In the cinema of Igor, these forms have influenced the imaginative dimension that the digital made possible. In the first place, they form the basis of deformation intended as a journey towards knowledge, according to Carlo Emilio Gadda’s formulation, who was the first to assert this view (see Meditazione milanese, 1928). In Imhoff’s films, the grotesque deals with visionary frameworks and dystopic conceptions (we live in the country of the Ustica massacre and the world were Sacco and Vanzetti were killed, reminds the artist) as well as ancestral myths. They indeed depart from those ‘primitive’ inventions: our ancestors’ art was actually grounded in concrete facts, like that of ancient and modern-day Africans. It was ‘useful’ to do something, to try and obtain some result. Another source of inspiration for the cinema of Imhoff, one that we cherish, is cyberpunk, beginning with RanXerox, the comic series conceived by Stefano Tamburini and made in collaboration Tanino Liberatore and Andrea Pazienza (it was initially published in Cannibale, 1978, and in Frigidaire from 1980). Les us point out that Ridley Scott’s (Philip K. Dick’s) Blade Runner is dated 1982, and David Cronenberg’s Scanners and Videodrome respectively 1981 and 1984 – great years for imagination! Add the Daunians: a pre-Roman Italic population that inhabited a region mostly coincident with the current province of Foggia from the eighth to the fifth century BC. Their refined sculpture expressed original symbolic depictions – later to be found also elsewhere, a testimony to the fact that we are one large people with shared archetypes – and evokes fantasy figures, especially in Imhoff’s film Anafora, with its ghostlike creatures recreated thanks to the digital approach. Another constant reference to be found in Imhoff’s works seems to be the cinema of the historical, 1920’s avant-gardes. All of these components, including archaic symbols, metamorphoses, fire and colour, and circular time (the spiral: one of human culture’s most ancient and most deep-rooted shapes) holds together precisely thanks to digital processing. In the artist’s words, “Owing to the finally moving image, to cinema, and related experimentations, it is now possible to reinterpret ancestral art with a new, possibly daring angle, speculating that underlying the pictures is a willingness to describe less events than motion and action. The sign has a deeper meaning.” It is this capacity of combining synthetically – thanks to the new technologies – primaeval references with the dimension of a potential future that seems to be the trade mark of Igor Imhoff’s films, along with one of the most interesting ways of living the Zeitgeist.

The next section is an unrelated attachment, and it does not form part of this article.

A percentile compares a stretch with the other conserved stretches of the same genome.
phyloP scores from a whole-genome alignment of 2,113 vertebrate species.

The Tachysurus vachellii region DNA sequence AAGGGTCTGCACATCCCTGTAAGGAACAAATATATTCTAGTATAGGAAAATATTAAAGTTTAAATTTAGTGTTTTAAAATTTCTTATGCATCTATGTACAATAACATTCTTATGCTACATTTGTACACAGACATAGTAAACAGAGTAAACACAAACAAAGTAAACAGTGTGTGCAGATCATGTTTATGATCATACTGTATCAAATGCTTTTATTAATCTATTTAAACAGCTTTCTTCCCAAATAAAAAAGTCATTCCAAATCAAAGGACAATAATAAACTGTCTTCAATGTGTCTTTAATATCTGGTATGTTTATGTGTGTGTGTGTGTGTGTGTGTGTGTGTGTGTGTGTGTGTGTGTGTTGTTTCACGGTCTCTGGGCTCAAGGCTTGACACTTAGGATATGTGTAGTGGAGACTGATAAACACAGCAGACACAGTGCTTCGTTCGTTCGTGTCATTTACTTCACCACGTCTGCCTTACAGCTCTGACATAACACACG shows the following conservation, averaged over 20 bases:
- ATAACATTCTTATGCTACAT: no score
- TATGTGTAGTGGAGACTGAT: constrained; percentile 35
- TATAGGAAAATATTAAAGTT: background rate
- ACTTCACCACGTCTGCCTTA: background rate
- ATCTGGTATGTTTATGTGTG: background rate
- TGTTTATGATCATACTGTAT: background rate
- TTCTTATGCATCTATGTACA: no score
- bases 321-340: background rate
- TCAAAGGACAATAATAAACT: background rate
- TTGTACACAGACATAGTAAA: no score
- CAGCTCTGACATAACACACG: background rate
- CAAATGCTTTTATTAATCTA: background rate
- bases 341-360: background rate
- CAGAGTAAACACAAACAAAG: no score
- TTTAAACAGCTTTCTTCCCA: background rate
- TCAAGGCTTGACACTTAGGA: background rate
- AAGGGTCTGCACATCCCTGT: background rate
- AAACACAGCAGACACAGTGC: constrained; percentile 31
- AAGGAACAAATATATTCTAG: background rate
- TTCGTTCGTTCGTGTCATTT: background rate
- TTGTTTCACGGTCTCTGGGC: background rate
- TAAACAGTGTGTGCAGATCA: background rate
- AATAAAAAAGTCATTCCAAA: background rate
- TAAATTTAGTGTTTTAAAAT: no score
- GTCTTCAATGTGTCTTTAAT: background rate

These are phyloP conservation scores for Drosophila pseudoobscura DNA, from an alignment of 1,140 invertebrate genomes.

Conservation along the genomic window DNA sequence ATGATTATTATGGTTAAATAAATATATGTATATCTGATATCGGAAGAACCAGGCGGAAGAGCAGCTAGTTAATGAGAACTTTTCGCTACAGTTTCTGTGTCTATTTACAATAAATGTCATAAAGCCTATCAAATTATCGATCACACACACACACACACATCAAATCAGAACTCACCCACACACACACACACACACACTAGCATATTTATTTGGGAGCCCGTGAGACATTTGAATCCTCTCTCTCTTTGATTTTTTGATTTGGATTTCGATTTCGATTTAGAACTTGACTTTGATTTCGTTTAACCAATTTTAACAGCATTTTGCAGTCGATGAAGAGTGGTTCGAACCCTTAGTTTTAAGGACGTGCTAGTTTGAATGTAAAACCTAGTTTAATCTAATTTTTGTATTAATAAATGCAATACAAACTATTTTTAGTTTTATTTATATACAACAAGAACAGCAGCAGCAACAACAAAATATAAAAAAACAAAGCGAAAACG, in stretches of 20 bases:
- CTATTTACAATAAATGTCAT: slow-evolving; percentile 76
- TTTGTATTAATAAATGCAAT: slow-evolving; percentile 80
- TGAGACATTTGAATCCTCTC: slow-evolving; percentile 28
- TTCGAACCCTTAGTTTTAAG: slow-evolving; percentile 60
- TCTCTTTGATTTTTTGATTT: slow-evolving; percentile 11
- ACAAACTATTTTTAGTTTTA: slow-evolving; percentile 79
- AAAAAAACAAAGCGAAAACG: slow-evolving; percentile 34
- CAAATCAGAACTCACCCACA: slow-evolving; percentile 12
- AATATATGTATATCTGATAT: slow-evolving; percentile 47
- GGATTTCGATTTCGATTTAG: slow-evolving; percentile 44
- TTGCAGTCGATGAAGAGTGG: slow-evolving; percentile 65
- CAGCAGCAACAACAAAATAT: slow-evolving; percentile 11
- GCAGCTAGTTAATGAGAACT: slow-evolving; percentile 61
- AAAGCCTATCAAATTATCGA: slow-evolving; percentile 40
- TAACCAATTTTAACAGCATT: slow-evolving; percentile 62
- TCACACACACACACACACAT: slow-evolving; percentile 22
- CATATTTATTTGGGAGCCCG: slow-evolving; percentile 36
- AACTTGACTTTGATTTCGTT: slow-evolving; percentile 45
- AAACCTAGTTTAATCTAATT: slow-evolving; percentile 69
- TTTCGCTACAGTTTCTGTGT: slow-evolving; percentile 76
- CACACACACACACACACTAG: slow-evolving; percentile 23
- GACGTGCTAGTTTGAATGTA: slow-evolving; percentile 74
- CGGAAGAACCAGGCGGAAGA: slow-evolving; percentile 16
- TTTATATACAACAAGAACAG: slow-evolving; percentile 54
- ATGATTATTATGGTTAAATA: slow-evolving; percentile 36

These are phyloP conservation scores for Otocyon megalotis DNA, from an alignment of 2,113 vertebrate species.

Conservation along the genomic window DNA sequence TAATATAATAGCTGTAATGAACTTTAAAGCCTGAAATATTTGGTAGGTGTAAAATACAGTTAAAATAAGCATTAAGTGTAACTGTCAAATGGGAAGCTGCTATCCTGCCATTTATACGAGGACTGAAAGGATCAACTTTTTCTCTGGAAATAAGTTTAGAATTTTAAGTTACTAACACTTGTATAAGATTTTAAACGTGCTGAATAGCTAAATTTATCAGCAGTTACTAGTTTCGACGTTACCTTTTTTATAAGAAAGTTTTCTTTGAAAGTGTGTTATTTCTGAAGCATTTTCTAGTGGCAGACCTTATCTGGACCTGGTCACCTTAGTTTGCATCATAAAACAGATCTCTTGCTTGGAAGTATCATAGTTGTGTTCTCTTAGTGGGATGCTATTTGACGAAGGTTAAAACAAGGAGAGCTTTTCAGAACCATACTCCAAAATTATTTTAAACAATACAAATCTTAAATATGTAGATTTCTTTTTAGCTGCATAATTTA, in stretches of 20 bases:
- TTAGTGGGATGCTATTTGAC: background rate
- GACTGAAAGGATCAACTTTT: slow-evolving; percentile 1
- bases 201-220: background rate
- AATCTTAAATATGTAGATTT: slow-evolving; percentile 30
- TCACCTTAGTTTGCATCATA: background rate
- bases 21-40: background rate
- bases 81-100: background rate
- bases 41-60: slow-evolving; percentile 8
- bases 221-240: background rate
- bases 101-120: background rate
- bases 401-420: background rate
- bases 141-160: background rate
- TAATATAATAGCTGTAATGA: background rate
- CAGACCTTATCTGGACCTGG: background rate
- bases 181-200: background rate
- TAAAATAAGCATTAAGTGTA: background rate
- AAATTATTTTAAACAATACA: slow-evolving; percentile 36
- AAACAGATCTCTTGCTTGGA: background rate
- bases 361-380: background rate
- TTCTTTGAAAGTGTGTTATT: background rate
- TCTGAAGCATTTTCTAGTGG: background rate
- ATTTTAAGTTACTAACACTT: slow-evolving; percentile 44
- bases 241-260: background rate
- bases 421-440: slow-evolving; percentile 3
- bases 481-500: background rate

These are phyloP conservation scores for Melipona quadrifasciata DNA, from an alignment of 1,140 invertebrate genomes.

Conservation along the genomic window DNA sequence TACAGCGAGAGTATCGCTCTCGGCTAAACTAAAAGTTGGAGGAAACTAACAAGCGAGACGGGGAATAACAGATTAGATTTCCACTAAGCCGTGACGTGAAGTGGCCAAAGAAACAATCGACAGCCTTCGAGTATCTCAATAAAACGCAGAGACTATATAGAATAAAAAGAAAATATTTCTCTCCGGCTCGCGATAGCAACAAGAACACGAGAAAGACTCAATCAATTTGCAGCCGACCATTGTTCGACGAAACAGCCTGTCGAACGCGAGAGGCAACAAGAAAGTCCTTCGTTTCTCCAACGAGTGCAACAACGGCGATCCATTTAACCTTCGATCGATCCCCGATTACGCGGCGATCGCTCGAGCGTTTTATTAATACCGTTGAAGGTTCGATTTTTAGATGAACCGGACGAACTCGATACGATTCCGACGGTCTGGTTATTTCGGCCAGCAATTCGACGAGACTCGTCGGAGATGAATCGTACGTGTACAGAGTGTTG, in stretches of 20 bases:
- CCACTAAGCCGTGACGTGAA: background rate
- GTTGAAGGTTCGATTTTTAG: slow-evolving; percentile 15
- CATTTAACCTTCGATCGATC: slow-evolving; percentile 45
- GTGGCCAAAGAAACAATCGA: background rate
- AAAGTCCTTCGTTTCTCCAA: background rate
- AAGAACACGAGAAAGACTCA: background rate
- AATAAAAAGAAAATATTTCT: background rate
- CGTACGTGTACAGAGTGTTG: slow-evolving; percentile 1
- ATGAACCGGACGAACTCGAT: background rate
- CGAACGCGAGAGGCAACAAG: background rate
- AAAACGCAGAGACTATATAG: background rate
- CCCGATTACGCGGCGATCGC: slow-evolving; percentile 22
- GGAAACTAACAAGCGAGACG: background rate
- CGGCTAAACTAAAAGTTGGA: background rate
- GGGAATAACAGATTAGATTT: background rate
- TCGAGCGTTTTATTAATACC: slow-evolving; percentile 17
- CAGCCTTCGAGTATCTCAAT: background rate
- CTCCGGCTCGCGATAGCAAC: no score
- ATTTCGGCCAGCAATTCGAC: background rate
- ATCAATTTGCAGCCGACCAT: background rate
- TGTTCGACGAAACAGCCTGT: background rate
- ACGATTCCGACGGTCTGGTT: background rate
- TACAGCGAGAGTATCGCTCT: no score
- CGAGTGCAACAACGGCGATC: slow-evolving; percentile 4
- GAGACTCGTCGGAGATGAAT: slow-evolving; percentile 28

A 16-bit video game developer and later digital artist, Igor Imhoff works mainly with moving images and visual experimentation. His research passionately combines primitive, symbolic, and anthropological elements with digital art, energetically driven towards an avant-garde taste. In his work several dichotomies can be found, and the result is exponentially brilliant. The synthetic image of Small White Dot vs. the archaic figures of his series Percorsi; Anafora, reminiscent of cave paintings but conceived as an interactive installation, vs. the collaboration with the Polo Museale Veneto, where cave paintings are paired with the pre-cinema experiments of Muybridge and Duchamp; it’s different sides of the same eternal human need to represent the world and find a compromise to live with it. Imhoff’s research is focussed on experimentation in all its forms, from 2D to 3D, to immersive VR. His production alternates between animation video and design of interactive works, ranging from video mapping to theatrical performances. Numerous exhibitions and participations in festivals and shows in Italy and abroad, in which he has often garnered awards. He currently teaches Digital Applications for Art and Multimedia Languages at the Academy of Fine Arts in Urbino as well as Digital Animation Techniques at the Academy of Fine Arts in Venice. He also teaches Special Effects and VR at the Fine Arts in Filmmaking first-level Professional Master’s Programme at Ca’ Foscari University in Venice.